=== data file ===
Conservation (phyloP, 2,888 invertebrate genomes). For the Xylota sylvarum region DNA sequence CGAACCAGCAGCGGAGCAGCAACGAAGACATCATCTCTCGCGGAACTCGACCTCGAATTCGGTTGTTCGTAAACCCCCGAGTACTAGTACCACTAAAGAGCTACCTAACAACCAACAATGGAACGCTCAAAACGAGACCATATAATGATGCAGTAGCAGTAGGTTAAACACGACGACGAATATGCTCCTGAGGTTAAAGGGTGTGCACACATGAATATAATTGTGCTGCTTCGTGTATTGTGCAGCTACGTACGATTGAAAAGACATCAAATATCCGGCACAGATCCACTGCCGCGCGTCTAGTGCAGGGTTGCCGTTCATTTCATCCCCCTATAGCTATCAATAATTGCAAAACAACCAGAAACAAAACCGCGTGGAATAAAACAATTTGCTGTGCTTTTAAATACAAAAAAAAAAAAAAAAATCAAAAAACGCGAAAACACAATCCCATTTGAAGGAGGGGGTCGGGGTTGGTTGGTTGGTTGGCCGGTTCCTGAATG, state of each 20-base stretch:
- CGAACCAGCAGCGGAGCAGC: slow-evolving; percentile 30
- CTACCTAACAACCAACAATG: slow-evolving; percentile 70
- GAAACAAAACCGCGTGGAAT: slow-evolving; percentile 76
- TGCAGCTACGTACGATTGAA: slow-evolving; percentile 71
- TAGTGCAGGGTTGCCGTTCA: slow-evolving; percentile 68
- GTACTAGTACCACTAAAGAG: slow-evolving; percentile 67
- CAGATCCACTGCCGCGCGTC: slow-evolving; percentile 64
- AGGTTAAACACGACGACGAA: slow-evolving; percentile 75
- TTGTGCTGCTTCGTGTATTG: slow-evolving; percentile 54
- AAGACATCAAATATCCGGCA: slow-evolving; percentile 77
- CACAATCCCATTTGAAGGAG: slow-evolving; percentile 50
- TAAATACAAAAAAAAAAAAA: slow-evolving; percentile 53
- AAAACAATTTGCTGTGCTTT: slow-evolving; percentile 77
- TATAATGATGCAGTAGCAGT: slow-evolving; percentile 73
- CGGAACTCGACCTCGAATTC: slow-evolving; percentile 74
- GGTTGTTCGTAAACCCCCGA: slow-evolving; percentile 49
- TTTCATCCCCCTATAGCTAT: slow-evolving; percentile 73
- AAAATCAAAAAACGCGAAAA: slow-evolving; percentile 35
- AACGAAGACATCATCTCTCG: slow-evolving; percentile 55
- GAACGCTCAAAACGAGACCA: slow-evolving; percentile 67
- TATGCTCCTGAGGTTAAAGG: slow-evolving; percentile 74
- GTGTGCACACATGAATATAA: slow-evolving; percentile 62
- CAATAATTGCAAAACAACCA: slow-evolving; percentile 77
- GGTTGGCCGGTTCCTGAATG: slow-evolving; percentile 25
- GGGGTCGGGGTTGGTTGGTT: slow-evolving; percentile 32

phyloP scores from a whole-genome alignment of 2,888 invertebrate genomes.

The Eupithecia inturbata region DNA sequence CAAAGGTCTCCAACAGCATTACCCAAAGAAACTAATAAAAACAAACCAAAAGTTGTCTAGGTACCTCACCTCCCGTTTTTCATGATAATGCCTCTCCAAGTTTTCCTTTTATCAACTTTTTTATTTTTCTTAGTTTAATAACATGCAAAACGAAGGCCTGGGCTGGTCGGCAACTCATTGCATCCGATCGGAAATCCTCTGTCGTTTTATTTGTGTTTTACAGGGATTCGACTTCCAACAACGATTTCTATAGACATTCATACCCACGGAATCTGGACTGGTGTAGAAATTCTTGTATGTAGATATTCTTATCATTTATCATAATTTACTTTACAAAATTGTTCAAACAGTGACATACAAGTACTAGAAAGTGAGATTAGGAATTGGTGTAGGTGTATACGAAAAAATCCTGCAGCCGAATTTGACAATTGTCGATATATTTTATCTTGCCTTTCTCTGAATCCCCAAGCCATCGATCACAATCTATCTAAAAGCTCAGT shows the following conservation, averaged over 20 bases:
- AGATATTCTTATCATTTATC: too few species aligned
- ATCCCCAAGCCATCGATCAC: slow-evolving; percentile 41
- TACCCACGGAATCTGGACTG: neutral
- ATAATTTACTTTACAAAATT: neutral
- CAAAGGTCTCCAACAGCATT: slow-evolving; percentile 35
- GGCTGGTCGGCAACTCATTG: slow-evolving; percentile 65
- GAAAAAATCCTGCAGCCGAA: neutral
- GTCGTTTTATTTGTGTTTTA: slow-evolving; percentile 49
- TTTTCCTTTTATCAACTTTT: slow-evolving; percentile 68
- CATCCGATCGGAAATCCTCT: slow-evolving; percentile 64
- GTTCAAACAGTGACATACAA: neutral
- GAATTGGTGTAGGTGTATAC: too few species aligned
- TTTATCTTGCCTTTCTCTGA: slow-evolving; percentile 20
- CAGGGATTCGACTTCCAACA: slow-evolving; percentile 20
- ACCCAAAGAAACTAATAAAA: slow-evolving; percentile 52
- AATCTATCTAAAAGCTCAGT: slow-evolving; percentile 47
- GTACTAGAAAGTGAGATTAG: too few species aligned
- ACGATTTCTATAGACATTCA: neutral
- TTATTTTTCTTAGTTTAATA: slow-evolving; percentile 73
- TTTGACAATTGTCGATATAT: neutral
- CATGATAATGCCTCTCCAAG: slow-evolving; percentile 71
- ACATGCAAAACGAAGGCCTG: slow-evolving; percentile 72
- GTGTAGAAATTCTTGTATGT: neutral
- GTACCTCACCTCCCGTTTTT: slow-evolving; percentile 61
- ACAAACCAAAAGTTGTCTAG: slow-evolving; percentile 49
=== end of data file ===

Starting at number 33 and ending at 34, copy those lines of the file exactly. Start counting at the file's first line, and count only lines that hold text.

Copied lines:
- CAAAGGTCTCCAACAGCATT: slow-evolving; percentile 35
- GGCTGGTCGGCAACTCATTG: slow-evolving; percentile 65